Let's establish this right off the bat -- I'm the world's worst prognosticator. Nostradamus I'm not. All the cocky predictions I made in my youth, about anything, have all been wildly off. When I first encountered personal computers, for example, I figured they might be useful in helping me organize my baseball card collection. How could I have seen they'd replace my darkroom, and that I'd be perfectly cool with that? And I'm sure it's not just me: where are the flying cars we were promised? So when I opened my laptop the other day and read the exciting headline The Future Of Photography, well boy howdy, was I curious to find out or what?
Turns out that particular story was actually an ad for iPhone lenses (one of which I already own, it seems) so I was somewhat miffed at not being transported to a new dimension. But it got me interested in stirring the tea leaves, so I poured some more coffee and headed into the unknown: what, dear Google, is the future of photography? I was not disappointed.
Undreamed-of new products and techniques, software and hardware, were on display for me to digest, but I wasn't really interested in all that. What caught my eye were the articles about new ways of seeing, and different ways to reflect upon reality that photography may offer us. These are truly revolutionary ideas. We've gotten into the habit of allowing photographs to mean something real to us when in fact they are contrivances, the artifacts created when we use technology to make an image. As we move into the future (at light speed, by the way) the totality of photography's ever-changing syntax will be overwhelming, but I bet we'll hardly notice. Our acceptance of what is real will adapt right along with it.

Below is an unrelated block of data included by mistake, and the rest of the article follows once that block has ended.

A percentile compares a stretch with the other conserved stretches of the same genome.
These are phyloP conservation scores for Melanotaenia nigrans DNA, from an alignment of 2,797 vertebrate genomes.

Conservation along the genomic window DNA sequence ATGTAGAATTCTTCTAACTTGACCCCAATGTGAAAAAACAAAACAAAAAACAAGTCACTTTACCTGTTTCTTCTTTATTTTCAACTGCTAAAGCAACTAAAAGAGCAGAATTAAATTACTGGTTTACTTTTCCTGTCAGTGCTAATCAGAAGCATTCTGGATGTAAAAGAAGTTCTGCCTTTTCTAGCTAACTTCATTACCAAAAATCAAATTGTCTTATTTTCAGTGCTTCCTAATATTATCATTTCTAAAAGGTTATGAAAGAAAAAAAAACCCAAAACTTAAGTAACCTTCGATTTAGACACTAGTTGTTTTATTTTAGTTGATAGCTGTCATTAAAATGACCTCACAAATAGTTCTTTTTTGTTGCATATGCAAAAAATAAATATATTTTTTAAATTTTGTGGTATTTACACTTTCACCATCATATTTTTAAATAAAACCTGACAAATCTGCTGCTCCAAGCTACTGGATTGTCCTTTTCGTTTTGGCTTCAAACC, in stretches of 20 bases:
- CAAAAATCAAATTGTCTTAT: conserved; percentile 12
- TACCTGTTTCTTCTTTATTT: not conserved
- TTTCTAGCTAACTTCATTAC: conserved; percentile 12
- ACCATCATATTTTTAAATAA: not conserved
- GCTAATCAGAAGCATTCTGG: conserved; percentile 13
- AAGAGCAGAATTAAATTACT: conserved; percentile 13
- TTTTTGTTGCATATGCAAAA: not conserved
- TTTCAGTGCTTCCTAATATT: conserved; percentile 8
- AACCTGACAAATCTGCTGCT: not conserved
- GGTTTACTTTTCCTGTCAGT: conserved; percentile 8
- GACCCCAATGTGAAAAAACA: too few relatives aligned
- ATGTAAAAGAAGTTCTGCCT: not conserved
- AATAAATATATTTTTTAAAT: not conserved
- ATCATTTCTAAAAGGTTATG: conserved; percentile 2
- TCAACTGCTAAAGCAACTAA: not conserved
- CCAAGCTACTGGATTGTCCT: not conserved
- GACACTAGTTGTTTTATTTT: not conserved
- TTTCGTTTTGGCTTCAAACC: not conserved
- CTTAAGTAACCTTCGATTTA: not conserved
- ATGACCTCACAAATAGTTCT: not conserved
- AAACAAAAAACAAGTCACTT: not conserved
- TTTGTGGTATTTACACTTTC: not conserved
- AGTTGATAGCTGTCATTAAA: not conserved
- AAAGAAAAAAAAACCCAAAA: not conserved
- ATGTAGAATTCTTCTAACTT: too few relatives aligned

James Burke, one of the world's most influential science historians, wrote in his 1978 book Connections that not only do we not know the future, we can't know the future. The progression of time is non-linear: things that happen now effect the things that will happen later, and the process is utterly random. But I take heart in this. Nothing is pre-ordained; no outcome is inevitable. That's exciting stuff, even -- especially -- for a photographer in the digital age. One of those articles suggested we'll make up new rules as we go along, but I say, Rules? We don't need no stinkin' rules. Do we?
So what the heck, here's my stab at it: with every new piece of software, every new app, every new device (my iPhone and I are staring at each other across the room) we'll take image-making across uncharted borders, and define reality anew at every step. The "camera" will become as quaint as the "telephone." Everyone will be able to create an image and then adjust it to conform to their own very individual way of seeing the world. Most will be mundane, but some will blow our socks off. That's largely how it is even right now, so that's really not that daring of a prediction, I guess. But however photography morphs, it will always be startling and unexpected, challenging, troubling, eternally engaging. Its unfamiliarity will be warmly welcoming.
Oh, and robots. Robots will do our dishes.